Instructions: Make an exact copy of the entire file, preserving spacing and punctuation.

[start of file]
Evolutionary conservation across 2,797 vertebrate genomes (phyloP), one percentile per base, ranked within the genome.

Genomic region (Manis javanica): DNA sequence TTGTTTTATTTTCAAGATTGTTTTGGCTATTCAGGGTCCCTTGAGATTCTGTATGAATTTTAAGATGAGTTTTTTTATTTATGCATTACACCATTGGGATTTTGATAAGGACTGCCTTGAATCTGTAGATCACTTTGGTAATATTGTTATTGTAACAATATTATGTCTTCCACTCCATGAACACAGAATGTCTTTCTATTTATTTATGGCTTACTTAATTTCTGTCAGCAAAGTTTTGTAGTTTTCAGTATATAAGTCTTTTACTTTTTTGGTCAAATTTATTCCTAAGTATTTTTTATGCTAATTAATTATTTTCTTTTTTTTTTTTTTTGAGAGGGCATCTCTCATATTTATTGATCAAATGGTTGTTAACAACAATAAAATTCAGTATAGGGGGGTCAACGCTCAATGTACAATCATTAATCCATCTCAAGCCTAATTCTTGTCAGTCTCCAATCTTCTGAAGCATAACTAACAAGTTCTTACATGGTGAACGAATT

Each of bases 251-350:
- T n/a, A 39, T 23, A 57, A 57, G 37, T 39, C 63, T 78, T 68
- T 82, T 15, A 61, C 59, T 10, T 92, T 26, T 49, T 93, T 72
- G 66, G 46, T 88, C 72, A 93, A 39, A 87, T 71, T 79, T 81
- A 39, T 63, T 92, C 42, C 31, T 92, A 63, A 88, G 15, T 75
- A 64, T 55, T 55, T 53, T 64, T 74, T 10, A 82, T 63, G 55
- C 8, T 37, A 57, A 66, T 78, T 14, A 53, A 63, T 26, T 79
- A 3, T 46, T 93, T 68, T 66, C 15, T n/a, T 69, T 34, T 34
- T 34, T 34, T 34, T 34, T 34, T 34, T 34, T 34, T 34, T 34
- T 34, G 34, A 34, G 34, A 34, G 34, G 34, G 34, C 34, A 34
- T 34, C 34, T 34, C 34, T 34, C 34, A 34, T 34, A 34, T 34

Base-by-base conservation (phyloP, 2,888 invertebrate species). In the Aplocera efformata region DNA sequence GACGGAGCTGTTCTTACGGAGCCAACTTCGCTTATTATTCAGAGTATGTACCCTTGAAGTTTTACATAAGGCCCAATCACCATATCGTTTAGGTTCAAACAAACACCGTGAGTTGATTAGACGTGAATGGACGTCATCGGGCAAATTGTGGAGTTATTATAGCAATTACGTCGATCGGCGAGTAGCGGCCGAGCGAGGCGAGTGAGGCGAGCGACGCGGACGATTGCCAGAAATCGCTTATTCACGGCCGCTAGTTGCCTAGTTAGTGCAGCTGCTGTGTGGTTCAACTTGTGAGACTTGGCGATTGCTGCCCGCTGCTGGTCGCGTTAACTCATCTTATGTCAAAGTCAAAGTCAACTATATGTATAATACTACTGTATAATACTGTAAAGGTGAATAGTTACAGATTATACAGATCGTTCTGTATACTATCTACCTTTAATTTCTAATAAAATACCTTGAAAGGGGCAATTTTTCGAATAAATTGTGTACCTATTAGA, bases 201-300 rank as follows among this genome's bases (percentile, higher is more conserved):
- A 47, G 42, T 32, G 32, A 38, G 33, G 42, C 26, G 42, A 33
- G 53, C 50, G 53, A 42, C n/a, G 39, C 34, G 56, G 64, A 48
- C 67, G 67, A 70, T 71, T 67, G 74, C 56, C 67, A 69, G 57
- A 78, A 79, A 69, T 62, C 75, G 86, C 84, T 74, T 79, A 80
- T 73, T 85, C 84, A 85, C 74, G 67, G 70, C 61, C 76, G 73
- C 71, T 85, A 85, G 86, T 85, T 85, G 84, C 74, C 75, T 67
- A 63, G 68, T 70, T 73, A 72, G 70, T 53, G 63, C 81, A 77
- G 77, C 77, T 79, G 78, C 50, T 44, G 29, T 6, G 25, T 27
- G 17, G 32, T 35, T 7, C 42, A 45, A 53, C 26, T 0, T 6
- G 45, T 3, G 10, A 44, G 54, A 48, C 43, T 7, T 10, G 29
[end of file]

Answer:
Evolutionary conservation across 2,797 vertebrate genomes (phyloP), one percentile per base, ranked within the genome.

Genomic region (Manis javanica): DNA sequence TTGTTTTATTTTCAAGATTGTTTTGGCTATTCAGGGTCCCTTGAGATTCTGTATGAATTTTAAGATGAGTTTTTTTATTTATGCATTACACCATTGGGATTTTGATAAGGACTGCCTTGAATCTGTAGATCACTTTGGTAATATTGTTATTGTAACAATATTATGTCTTCCACTCCATGAACACAGAATGTCTTTCTATTTATTTATGGCTTACTTAATTTCTGTCAGCAAAGTTTTGTAGTTTTCAGTATATAAGTCTTTTACTTTTTTGGTCAAATTTATTCCTAAGTATTTTTTATGCTAATTAATTATTTTCTTTTTTTTTTTTTTTGAGAGGGCATCTCTCATATTTATTGATCAAATGGTTGTTAACAACAATAAAATTCAGTATAGGGGGGTCAACGCTCAATGTACAATCATTAATCCATCTCAAGCCTAATTCTTGTCAGTCTCCAATCTTCTGAAGCATAACTAACAAGTTCTTACATGGTGAACGAATT

Each of bases 251-350:
- T n/a, A 39, T 23, A 57, A 57, G 37, T 39, C 63, T 78, T 68
- T 82, T 15, A 61, C 59, T 10, T 92, T 26, T 49, T 93, T 72
- G 66, G 46, T 88, C 72, A 93, A 39, A 87, T 71, T 79, T 81
- A 39, T 63, T 92, C 42, C 31, T 92, A 63, A 88, G 15, T 75
- A 64, T 55, T 55, T 53, T 64, T 74, T 10, A 82, T 63, G 55
- C 8, T 37, A 57, A 66, T 78, T 14, A 53, A 63, T 26, T 79
- A 3, T 46, T 93, T 68, T 66, C 15, T n/a, T 69, T 34, T 34
- T 34, T 34, T 34, T 34, T 34, T 34, T 34, T 34, T 34, T 34
- T 34, G 34, A 34, G 34, A 34, G 34, G 34, G 34, C 34, A 34
- T 34, C 34, T 34, C 34, T 34, C 34, A 34, T 34, A 34, T 34

Base-by-base conservation (phyloP, 2,888 invertebrate species). In the Aplocera efformata region DNA sequence GACGGAGCTGTTCTTACGGAGCCAACTTCGCTTATTATTCAGAGTATGTACCCTTGAAGTTTTACATAAGGCCCAATCACCATATCGTTTAGGTTCAAACAAACACCGTGAGTTGATTAGACGTGAATGGACGTCATCGGGCAAATTGTGGAGTTATTATAGCAATTACGTCGATCGGCGAGTAGCGGCCGAGCGAGGCGAGTGAGGCGAGCGACGCGGACGATTGCCAGAAATCGCTTATTCACGGCCGCTAGTTGCCTAGTTAGTGCAGCTGCTGTGTGGTTCAACTTGTGAGACTTGGCGATTGCTGCCCGCTGCTGGTCGCGTTAACTCATCTTATGTCAAAGTCAAAGTCAACTATATGTATAATACTACTGTATAATACTGTAAAGGTGAATAGTTACAGATTATACAGATCGTTCTGTATACTATCTACCTTTAATTTCTAATAAAATACCTTGAAAGGGGCAATTTTTCGAATAAATTGTGTACCTATTAGA, bases 201-300 rank as follows among this genome's bases (percentile, higher is more conserved):
- A 47, G 42, T 32, G 32, A 38, G 33, G 42, C 26, G 42, A 33
- G 53, C 50, G 53, A 42, C n/a, G 39, C 34, G 56, G 64, A 48
- C 67, G 67, A 70, T 71, T 67, G 74, C 56, C 67, A 69, G 57
- A 78, A 79, A 69, T 62, C 75, G 86, C 84, T 74, T 79, A 80
- T 73, T 85, C 84, A 85, C 74, G 67, G 70, C 61, C 76, G 73
- C 71, T 85, A 85, G 86, T 85, T 85, G 84, C 74, C 75, T 67
- A 63, G 68, T 70, T 73, A 72, G 70, T 53, G 63, C 81, A 77
- G 77, C 77, T 79, G 78, C 50, T 44, G 29, T 6, G 25, T 27
- G 17, G 32, T 35, T 7, C 42, A 45, A 53, C 26, T 0, T 6
- G 45, T 3, G 10, A 44, G 54, A 48, C 43, T 7, T 10, G 29